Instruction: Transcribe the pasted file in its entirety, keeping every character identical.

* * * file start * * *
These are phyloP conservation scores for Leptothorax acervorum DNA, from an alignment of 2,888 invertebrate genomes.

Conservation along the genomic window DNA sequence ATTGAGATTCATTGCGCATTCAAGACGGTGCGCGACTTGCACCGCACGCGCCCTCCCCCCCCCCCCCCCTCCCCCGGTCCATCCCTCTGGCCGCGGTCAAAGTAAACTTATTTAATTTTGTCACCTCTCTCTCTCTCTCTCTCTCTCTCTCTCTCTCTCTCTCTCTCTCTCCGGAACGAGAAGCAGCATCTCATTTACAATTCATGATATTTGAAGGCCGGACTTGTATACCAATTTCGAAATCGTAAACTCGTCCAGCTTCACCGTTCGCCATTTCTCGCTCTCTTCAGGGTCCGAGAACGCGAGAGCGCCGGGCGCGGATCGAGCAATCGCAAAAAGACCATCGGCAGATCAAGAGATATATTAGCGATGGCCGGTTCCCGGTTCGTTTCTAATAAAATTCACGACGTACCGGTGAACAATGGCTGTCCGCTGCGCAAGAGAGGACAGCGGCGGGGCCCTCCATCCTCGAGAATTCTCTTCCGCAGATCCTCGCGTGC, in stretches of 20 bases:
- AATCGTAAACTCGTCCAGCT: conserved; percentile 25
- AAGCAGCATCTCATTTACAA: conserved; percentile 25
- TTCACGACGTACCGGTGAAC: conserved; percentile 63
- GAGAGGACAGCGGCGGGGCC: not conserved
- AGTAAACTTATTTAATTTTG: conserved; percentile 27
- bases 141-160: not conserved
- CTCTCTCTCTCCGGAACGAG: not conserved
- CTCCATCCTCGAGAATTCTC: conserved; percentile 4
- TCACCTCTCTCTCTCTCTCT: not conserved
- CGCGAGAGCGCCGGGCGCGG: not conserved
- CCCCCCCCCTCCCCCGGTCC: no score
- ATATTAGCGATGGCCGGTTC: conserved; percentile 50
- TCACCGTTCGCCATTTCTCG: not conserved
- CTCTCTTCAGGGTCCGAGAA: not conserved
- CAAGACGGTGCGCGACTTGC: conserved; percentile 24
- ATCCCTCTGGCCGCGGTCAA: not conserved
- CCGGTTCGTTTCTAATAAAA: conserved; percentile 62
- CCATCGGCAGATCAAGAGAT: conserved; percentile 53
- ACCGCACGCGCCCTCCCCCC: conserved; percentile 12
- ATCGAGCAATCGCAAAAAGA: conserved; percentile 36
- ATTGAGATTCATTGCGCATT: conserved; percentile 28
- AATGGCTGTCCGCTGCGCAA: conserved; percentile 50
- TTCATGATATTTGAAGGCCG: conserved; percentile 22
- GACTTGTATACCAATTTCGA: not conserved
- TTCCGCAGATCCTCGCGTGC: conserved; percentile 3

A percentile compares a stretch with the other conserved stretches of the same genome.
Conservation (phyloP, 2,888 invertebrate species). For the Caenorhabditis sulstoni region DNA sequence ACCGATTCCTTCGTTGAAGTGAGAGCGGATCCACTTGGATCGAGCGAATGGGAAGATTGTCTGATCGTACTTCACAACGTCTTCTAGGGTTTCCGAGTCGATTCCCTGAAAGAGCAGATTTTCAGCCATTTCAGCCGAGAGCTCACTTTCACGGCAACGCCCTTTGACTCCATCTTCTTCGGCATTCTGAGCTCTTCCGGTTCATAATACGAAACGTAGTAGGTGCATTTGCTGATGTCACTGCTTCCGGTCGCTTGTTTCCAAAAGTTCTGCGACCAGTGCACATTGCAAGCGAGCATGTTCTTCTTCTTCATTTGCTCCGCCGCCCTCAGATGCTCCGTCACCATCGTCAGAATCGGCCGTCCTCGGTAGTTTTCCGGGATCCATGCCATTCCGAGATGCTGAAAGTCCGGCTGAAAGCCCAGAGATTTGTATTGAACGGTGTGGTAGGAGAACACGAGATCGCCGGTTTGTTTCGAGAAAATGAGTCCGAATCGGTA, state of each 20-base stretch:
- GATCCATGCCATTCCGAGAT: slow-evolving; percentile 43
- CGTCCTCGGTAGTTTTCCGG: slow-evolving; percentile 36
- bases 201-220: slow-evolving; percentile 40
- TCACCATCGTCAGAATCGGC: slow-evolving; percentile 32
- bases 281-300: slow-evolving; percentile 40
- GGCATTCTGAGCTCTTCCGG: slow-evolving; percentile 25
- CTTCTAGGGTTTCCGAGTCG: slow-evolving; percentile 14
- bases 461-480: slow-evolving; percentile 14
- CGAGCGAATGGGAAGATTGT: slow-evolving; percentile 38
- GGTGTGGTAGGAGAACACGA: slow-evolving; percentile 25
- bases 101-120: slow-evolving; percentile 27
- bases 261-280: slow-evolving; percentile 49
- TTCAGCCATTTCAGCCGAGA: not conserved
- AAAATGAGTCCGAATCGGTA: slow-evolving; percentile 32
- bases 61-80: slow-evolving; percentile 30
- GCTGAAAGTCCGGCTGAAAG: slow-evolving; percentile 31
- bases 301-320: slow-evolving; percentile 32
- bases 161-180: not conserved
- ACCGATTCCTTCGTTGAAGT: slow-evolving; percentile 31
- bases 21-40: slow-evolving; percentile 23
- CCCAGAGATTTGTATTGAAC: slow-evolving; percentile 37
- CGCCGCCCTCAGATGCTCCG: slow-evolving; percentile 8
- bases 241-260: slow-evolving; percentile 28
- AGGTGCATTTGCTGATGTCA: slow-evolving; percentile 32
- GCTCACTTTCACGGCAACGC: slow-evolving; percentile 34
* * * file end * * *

These are phyloP conservation scores for Leptothorax acervorum DNA, from an alignment of 2,888 invertebrate genomes.

Conservation along the genomic window DNA sequence ATTGAGATTCATTGCGCATTCAAGACGGTGCGCGACTTGCACCGCACGCGCCCTCCCCCCCCCCCCCCCTCCCCCGGTCCATCCCTCTGGCCGCGGTCAAAGTAAACTTATTTAATTTTGTCACCTCTCTCTCTCTCTCTCTCTCTCTCTCTCTCTCTCTCTCTCTCTCTCCGGAACGAGAAGCAGCATCTCATTTACAATTCATGATATTTGAAGGCCGGACTTGTATACCAATTTCGAAATCGTAAACTCGTCCAGCTTCACCGTTCGCCATTTCTCGCTCTCTTCAGGGTCCGAGAACGCGAGAGCGCCGGGCGCGGATCGAGCAATCGCAAAAAGACCATCGGCAGATCAAGAGATATATTAGCGATGGCCGGTTCCCGGTTCGTTTCTAATAAAATTCACGACGTACCGGTGAACAATGGCTGTCCGCTGCGCAAGAGAGGACAGCGGCGGGGCCCTCCATCCTCGAGAATTCTCTTCCGCAGATCCTCGCGTGC, in stretches of 20 bases:
- AATCGTAAACTCGTCCAGCT: conserved; percentile 25
- AAGCAGCATCTCATTTACAA: conserved; percentile 25
- TTCACGACGTACCGGTGAAC: conserved; percentile 63
- GAGAGGACAGCGGCGGGGCC: not conserved
- AGTAAACTTATTTAATTTTG: conserved; percentile 27
- bases 141-160: not conserved
- CTCTCTCTCTCCGGAACGAG: not conserved
- CTCCATCCTCGAGAATTCTC: conserved; percentile 4
- TCACCTCTCTCTCTCTCTCT: not conserved
- CGCGAGAGCGCCGGGCGCGG: not conserved
- CCCCCCCCCTCCCCCGGTCC: no score
- ATATTAGCGATGGCCGGTTC: conserved; percentile 50
- TCACCGTTCGCCATTTCTCG: not conserved
- CTCTCTTCAGGGTCCGAGAA: not conserved
- CAAGACGGTGCGCGACTTGC: conserved; percentile 24
- ATCCCTCTGGCCGCGGTCAA: not conserved
- CCGGTTCGTTTCTAATAAAA: conserved; percentile 62
- CCATCGGCAGATCAAGAGAT: conserved; percentile 53
- ACCGCACGCGCCCTCCCCCC: conserved; percentile 12
- ATCGAGCAATCGCAAAAAGA: conserved; percentile 36
- ATTGAGATTCATTGCGCATT: conserved; percentile 28
- AATGGCTGTCCGCTGCGCAA: conserved; percentile 50
- TTCATGATATTTGAAGGCCG: conserved; percentile 22
- GACTTGTATACCAATTTCGA: not conserved
- TTCCGCAGATCCTCGCGTGC: conserved; percentile 3

A percentile compares a stretch with the other conserved stretches of the same genome.
Conservation (phyloP, 2,888 invertebrate species). For the Caenorhabditis sulstoni region DNA sequence ACCGATTCCTTCGTTGAAGTGAGAGCGGATCCACTTGGATCGAGCGAATGGGAAGATTGTCTGATCGTACTTCACAACGTCTTCTAGGGTTTCCGAGTCGATTCCCTGAAAGAGCAGATTTTCAGCCATTTCAGCCGAGAGCTCACTTTCACGGCAACGCCCTTTGACTCCATCTTCTTCGGCATTCTGAGCTCTTCCGGTTCATAATACGAAACGTAGTAGGTGCATTTGCTGATGTCACTGCTTCCGGTCGCTTGTTTCCAAAAGTTCTGCGACCAGTGCACATTGCAAGCGAGCATGTTCTTCTTCTTCATTTGCTCCGCCGCCCTCAGATGCTCCGTCACCATCGTCAGAATCGGCCGTCCTCGGTAGTTTTCCGGGATCCATGCCATTCCGAGATGCTGAAAGTCCGGCTGAAAGCCCAGAGATTTGTATTGAACGGTGTGGTAGGAGAACACGAGATCGCCGGTTTGTTTCGAGAAAATGAGTCCGAATCGGTA, state of each 20-base stretch:
- GATCCATGCCATTCCGAGAT: slow-evolving; percentile 43
- CGTCCTCGGTAGTTTTCCGG: slow-evolving; percentile 36
- bases 201-220: slow-evolving; percentile 40
- TCACCATCGTCAGAATCGGC: slow-evolving; percentile 32
- bases 281-300: slow-evolving; percentile 40
- GGCATTCTGAGCTCTTCCGG: slow-evolving; percentile 25
- CTTCTAGGGTTTCCGAGTCG: slow-evolving; percentile 14
- bases 461-480: slow-evolving; percentile 14
- CGAGCGAATGGGAAGATTGT: slow-evolving; percentile 38
- GGTGTGGTAGGAGAACACGA: slow-evolving; percentile 25
- bases 101-120: slow-evolving; percentile 27
- bases 261-280: slow-evolving; percentile 49
- TTCAGCCATTTCAGCCGAGA: not conserved
- AAAATGAGTCCGAATCGGTA: slow-evolving; percentile 32
- bases 61-80: slow-evolving; percentile 30
- GCTGAAAGTCCGGCTGAAAG: slow-evolving; percentile 31
- bases 301-320: slow-evolving; percentile 32
- bases 161-180: not conserved
- ACCGATTCCTTCGTTGAAGT: slow-evolving; percentile 31
- bases 21-40: slow-evolving; percentile 23
- CCCAGAGATTTGTATTGAAC: slow-evolving; percentile 37
- CGCCGCCCTCAGATGCTCCG: slow-evolving; percentile 8
- bases 241-260: slow-evolving; percentile 28
- AGGTGCATTTGCTGATGTCA: slow-evolving; percentile 32
- GCTCACTTTCACGGCAACGC: slow-evolving; percentile 34